Just because you’re an auditory learner doesn’t mean you can sift through lots of auditory inputs at once. No matter your learning preference, make sure you put effort into limiting distractions.

An auditory learner might struggle to study while listening to music or have difficulty working with the TV on because they’re so receptive to auditory information. Therefore, you should find a quiet place to learn, so you can focus all your energy on whatever it is you’re trying to retain.

3. They Match Learning Task With Learning Style

The real secret to improving your retention and recall is to match the learning task with the learning style. A smart auditory learner knows the best time to rely on auditory learning. They don’t always fall back on listening. Instead, they strategize the best approach for each individual learning challenge.

For example, I might know that I favor visual learning, but if I need to memorize my lines in a play, I might be better served recording the other characters’ lines, so I can practice saying my lines when I hear my cues.

Maybe I’m more kinesthetic. That doesn’t mean that I have to move to learn. Instead, I have to be strategic about when and how I add movement to my learning process. It might make sense for me to memorize countries or states by drawing a giant map and running to the right spot when someone yells out that geographic location. However, it doesn’t make much sense to dance around while I’m reading Foucault. The learning style should be in service of whatever it is that’s being learned.

Instead of catering to people’s learning preferences, we should be matching the learning style with the task at hand. Ask yourself, “What’s the best style (visual, auditory, kinesthetic, reading/writing) for this particular learning task?”

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4. They Use Their Voice

Auditory learners might need to read things aloud or listen to audiobooks instead of silently reading. Adding your voice can help turn reading/writing into an auditory exercise.

Get creative with it. If you consider yourself to be an auditory learner, think of different ways to add an audio element to your learning. Sing it. Yell it. Turn it into a poem. Just don’t get stuck in the reading/writing learning style when you prefer to be hearing and listening.

5. They Practice Listening

Smart auditory learners don’t take listening for granted. Just because you prefer auditory learning doesn’t mean you’re great at it. Instead, smart auditory learners take their preference and improve it over time.

Practice your listening skills. Give people your undivided attention, clarify what you’ve just heard, and challenge yourself to be as active and present a listener as possible.

Asking clarifying questions and repeating back what you’ve just heard can help you assess how accurate your listening is[4]. You should also transfer what you’ve heard to other learning styles. Write it down or draw it as pictures, charts, and graphs. That brings us to the next characteristic of smart auditory learners.

6. They Use All Learning Styles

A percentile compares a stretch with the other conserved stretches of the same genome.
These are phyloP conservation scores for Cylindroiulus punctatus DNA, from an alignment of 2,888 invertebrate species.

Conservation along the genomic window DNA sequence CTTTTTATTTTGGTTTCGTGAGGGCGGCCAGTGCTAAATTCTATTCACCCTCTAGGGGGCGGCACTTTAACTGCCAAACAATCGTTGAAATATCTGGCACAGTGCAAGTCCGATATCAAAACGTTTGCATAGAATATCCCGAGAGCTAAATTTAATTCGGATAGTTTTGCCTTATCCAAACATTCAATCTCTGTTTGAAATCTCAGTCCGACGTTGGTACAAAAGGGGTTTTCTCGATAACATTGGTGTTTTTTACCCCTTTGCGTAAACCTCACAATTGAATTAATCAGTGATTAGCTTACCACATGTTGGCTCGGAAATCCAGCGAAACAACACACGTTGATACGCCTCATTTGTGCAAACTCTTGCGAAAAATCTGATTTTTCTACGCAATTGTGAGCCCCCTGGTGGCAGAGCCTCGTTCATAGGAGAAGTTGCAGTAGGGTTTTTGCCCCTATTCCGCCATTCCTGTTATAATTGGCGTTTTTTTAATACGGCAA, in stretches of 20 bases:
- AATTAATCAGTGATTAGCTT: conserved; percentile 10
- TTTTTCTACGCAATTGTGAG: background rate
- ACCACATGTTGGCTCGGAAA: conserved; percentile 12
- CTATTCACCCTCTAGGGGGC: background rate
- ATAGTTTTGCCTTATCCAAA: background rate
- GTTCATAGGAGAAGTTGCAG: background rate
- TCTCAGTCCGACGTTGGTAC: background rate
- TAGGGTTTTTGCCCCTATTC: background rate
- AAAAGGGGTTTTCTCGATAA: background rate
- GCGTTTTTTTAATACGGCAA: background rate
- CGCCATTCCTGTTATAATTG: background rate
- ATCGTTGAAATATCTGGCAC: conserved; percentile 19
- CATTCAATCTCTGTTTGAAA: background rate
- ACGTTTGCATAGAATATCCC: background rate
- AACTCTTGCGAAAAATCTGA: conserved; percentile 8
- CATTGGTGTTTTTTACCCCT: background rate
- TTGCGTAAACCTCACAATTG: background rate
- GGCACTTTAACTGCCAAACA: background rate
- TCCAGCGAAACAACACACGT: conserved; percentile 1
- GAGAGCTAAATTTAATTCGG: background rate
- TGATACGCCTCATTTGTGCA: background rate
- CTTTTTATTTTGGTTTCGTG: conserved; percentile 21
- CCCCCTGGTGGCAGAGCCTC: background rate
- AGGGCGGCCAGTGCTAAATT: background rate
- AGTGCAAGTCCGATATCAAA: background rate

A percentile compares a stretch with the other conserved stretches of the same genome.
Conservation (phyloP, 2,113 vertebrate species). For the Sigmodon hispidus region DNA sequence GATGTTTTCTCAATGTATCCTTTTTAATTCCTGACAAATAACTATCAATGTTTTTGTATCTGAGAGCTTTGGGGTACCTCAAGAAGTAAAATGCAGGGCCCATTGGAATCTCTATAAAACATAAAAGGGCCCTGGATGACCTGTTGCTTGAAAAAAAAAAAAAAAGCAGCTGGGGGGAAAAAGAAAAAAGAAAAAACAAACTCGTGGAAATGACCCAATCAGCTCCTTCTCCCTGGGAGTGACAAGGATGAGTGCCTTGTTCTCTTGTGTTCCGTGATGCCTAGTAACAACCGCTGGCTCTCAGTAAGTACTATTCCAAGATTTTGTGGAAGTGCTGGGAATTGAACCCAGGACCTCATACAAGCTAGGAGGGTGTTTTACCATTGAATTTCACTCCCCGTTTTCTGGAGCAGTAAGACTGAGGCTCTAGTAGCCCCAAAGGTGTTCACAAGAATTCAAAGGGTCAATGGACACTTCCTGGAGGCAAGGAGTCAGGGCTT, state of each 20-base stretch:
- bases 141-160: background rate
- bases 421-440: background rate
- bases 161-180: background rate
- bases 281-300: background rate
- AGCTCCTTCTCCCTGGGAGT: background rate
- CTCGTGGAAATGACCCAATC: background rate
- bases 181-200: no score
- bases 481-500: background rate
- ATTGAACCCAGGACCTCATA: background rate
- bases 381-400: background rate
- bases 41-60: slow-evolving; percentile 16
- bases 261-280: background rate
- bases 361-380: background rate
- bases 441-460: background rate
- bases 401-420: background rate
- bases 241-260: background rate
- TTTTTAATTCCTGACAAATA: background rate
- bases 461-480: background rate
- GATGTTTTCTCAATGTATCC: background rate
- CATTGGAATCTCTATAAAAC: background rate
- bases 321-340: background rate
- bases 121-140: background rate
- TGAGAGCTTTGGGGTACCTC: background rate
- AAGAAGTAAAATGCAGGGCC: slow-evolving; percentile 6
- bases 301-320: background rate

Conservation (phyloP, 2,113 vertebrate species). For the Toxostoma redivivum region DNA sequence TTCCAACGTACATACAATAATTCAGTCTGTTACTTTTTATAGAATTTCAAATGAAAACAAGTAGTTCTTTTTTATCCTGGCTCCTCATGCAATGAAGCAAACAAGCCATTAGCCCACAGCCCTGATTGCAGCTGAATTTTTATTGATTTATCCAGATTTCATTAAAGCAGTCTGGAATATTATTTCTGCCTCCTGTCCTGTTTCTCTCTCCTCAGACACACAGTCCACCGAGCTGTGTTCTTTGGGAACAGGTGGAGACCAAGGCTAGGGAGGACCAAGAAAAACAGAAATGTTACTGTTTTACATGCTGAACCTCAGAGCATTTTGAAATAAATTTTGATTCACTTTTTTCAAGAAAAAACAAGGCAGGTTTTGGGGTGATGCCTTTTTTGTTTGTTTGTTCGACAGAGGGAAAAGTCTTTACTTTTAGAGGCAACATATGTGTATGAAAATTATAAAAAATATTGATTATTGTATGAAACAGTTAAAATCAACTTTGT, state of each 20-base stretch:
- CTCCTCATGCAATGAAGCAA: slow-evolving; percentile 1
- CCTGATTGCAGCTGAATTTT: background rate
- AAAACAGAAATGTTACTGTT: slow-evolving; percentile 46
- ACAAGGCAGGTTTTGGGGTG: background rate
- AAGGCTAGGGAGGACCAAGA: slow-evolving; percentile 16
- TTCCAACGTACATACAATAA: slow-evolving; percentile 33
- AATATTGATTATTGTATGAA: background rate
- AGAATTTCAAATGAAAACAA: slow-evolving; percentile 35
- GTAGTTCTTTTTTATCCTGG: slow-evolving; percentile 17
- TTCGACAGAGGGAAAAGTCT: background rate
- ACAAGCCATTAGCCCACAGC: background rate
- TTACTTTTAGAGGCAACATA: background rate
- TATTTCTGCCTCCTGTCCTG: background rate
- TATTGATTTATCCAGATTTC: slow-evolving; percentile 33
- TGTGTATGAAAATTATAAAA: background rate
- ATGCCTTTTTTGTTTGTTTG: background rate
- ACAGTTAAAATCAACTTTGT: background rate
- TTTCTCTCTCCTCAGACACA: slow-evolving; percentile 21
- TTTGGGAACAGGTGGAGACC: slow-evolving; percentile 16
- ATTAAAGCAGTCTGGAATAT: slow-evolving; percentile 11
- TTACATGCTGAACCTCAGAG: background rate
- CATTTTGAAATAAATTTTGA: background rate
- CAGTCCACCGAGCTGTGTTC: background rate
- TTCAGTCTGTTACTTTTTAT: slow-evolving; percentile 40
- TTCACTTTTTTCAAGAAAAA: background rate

Smart auditory learners use all the learning styles. They may have a preference for listening, but using all types of inputs helps improve retention and recall.

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If you’re studying for an exam, don’t just record your notes as audio or listen to online lectures. Use flashcards, read your notes out loud, quiz yourself, create an active game that requires you to move around, and teach the concepts to your roommate. This gets as many parts of your brain and body involved in the learning as possible, which increases your odds of retaining the information and acing the exam.

7. They Reflect on What Works and What Doesn’t

Smart auditory learners are also reflective and self-aware learners. After you try a learning strategy, assess and reflect on how it went. Did you retain as much information as you’d hoped? Build off your successes and change strategies when a learning style isn’t working for you.

Smart auditory learning is really just smart learning. Create a game plan that uses multiple, appropriate learning styles. Then, follow through by removing distractions and studying your heart out. After assessing how much you’ve retained, reflect on what worked and what didn’t. Then, refine your game plan for more success next time.

Final Thoughts

It would be magical if learning styles were a silver bullet for learning. I’d love to be able to say I’m a visual learner and then be able to recall every single piece of information just by seeing it represented visually. Unfortunately, that’s not at all how learning styles work.

Learning is complex and messy. Just because we prefer one learning style doesn’t mean it helps us learn better. What we really need to do is experiment with all the learning styles and try to match the right learning styles with each specific task.

Knowing your learning style is important. It’s good to know how you prefer to receive information. Just don’t stop there. Use your preference for auditory learning strategically and when it makes sense to do so.

More Tips for When You’re an Auditory Learner

Featured photo credit: Blaz Erzetic via unsplash.com

Reference